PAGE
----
Mr. Russell said Mr. Hussein had been crouched on all fours, the gun on the floor. The soldiers kept the rare pistol, which can fire bullets automatically, with two AK-47s found in the farmhouse, he said.

    In early 2004, one of the soldiers came up with the idea of presenting the gun to Mr. Bush. On March 1 that year, the Delta Force men surprised the president with the pistol at an Oval Office meeting.

    “That was a great day,” Mr. Bush told the Pentagon Channel in December. “I’ve had a lot of beautiful days in office; some not so happy. But my best days have come when certain milestones have been reached, and I love to share those milestones and those days with the people who actually made them happen.”
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  2. #2
    Member Array Urk 22's Avatar
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    Good story, I would be proud of that gun too, and what it represents!

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    Senior Member Array PointnClick's Avatar
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    I think if I was Dubya, I'd turn to my SS Chief of Security and say... "Like my new every-day carry...?"
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    Member Array Raider39a's Avatar
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    Saddam's gat - glock 18c

    Mr. Hussein was caught with this carry piece. He really did not believe in carrying condition 1 because it was found to be unloaded. It would have been a good tunnel rat gun though; about 1100 rpm worth of 9 mm coming at the US GI coming to get him.

    I guess it is a pretty rare pistol. Prez Bush likes to show it to Military Personnel while he still occupied the White House and now he will bring it to his library.

    anybody out there seen one or even better shot one?
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    VIP Member Array dukalmighty's Avatar
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    Since they are a select fire weapon produced after 1984,only LEO/Military can purchase that firearm or if your lucky enough to know a class 3 dealer that has one that will let you shoot it,I have seen them fired on youtube
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    Distinguished Member Array GWRedDragon's Avatar
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    Quote Originally Posted by paramedic70002 View Post
    I'm sure no laws were broken in bringing this full auto machine pistol from Iraq to Washington D.C.
    It is property of the government, obviously.
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    Yes, I have shot one or two of them. They are fun, but just about worthless as a tactical weapon.
    "Just blame Sixto"

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    Member Array heylin's Avatar
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    Yes, I have shot one or two of them. They are fun, but just about worthless as a tactical weapon.
    Hera-Arms Germany have fixed that problem, strap a couple of 33 round magazine together and youre good to go.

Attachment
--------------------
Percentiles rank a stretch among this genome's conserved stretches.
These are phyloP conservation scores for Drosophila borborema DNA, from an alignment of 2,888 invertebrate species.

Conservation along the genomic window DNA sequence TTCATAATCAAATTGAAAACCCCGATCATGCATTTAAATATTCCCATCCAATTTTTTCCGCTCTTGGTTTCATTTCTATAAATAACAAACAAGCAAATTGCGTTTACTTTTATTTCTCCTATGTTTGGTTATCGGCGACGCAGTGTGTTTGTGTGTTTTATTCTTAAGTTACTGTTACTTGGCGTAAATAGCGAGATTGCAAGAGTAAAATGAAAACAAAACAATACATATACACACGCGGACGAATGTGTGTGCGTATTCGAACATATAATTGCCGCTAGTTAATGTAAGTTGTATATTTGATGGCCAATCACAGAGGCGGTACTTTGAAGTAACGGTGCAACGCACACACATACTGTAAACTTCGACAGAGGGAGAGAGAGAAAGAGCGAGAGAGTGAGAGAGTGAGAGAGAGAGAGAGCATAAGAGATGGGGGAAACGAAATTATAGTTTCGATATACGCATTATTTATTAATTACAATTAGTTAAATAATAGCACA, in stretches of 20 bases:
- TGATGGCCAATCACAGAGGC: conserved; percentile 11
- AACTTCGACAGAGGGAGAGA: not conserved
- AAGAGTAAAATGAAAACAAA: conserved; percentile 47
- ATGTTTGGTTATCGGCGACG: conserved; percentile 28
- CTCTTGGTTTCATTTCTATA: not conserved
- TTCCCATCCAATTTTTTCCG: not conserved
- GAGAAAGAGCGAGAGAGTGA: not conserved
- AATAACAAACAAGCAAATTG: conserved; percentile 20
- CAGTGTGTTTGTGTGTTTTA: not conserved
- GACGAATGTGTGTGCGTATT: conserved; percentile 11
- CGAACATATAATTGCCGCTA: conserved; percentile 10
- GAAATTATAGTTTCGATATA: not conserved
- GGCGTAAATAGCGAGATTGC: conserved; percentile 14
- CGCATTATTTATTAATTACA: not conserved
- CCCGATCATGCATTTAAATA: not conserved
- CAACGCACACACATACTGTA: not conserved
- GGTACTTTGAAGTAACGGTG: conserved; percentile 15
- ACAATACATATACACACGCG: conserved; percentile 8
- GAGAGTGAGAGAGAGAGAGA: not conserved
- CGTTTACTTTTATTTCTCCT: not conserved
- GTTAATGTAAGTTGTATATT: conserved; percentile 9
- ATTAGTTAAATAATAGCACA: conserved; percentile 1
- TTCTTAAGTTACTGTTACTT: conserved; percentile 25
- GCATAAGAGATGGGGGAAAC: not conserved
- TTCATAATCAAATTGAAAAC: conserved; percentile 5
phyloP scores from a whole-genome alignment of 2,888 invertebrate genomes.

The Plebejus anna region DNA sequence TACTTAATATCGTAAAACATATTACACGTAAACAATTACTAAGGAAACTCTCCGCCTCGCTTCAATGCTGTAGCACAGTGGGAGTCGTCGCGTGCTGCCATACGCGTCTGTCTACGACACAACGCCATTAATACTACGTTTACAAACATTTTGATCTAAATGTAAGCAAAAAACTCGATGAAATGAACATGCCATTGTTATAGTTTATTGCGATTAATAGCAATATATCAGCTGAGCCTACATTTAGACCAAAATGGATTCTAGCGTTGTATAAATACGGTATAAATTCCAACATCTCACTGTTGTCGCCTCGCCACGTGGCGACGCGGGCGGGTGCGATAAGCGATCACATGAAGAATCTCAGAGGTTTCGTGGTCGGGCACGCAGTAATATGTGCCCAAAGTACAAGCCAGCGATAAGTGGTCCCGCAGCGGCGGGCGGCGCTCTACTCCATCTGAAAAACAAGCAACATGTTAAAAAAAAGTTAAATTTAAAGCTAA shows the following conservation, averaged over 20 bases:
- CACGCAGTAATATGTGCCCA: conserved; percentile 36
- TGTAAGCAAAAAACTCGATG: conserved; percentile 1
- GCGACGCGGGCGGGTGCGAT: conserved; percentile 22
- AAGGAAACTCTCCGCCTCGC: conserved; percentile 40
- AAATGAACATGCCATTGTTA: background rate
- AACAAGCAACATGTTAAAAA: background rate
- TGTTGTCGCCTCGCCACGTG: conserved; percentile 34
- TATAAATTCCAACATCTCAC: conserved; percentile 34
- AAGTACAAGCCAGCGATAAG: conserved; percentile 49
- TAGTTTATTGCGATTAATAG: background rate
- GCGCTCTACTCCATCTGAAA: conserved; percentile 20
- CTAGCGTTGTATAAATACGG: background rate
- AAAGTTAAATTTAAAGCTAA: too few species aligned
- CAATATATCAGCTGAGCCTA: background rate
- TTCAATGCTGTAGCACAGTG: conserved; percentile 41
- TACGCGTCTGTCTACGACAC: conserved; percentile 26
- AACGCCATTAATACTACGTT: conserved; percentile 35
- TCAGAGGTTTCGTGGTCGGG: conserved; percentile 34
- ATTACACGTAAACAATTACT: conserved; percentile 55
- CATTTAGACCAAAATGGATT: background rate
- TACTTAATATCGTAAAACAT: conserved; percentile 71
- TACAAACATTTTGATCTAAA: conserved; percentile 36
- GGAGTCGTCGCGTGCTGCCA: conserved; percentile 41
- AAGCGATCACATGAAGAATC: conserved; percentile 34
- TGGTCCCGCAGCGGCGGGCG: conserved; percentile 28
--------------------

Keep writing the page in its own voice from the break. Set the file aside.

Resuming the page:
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    Member Array 45XDCCW's Avatar
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    I never heard that story, Thanks for sharing
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    Member Array Randy's Avatar
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    Articles like that really get to me. The liberal media found a way to speak his name and discredit him at the same time. It's "President Bush" not "Mr. Bush."

    I've put several thousand rounds through an 18. Once you learn how to shoot and control it, it is a very effective tool.

    Randy

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    Senior Member Array rhinokrk's Avatar
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    Quote Originally Posted by SIXTO View Post
    Yes, I have shot one or two of them. They are fun, but just about worthless as a tactical weapon.
    I've shot the G18, and agree it's worthless in most situations. But I can see where it could be used as a suppressive fire for security/SS personal. The Beretta 93 is a dream to shoot, and from me that says a lot as I'm not a Beretta guy.

    That said: love to have that pistol on my wall.
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    VIP Member Array Pikachu711's Avatar
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    As much as I wouldn't mind having a G18, it's not a very practical handgun. Firing a handgun that fires full auto wastes a great deal of ammo. IMHO it really has no tactical uses in the real world. But, to each his own.
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    Member Array M203Sniper's Avatar
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    Well it makes a great :"Bad Guy" gun doesn't it.

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    VIP Member Array jwhite75's Avatar
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    Who cares if they are worthelss as a Tactical weapon? They are just freaking cool.
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  15. #15
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    Quote Originally Posted by Randy View Post
    Articles like that really get to me. The liberal media found a way to speak his name and discredit him at the same time. It's "President Bush" not "Mr. Bush."

    I've put several thousand rounds through an 18. Once you learn how to shoot and control it, it is a very effective tool.

    Randy
    Quote Originally Posted by jwhite75 View Post
    Who cares if they are worthelss as a Tactical weapon? They are just freaking cool.
    Agreed and agreed.

    It's not an control issue with my summary of the pistol, its more of a practicality issue with me.
    "Just blame Sixto"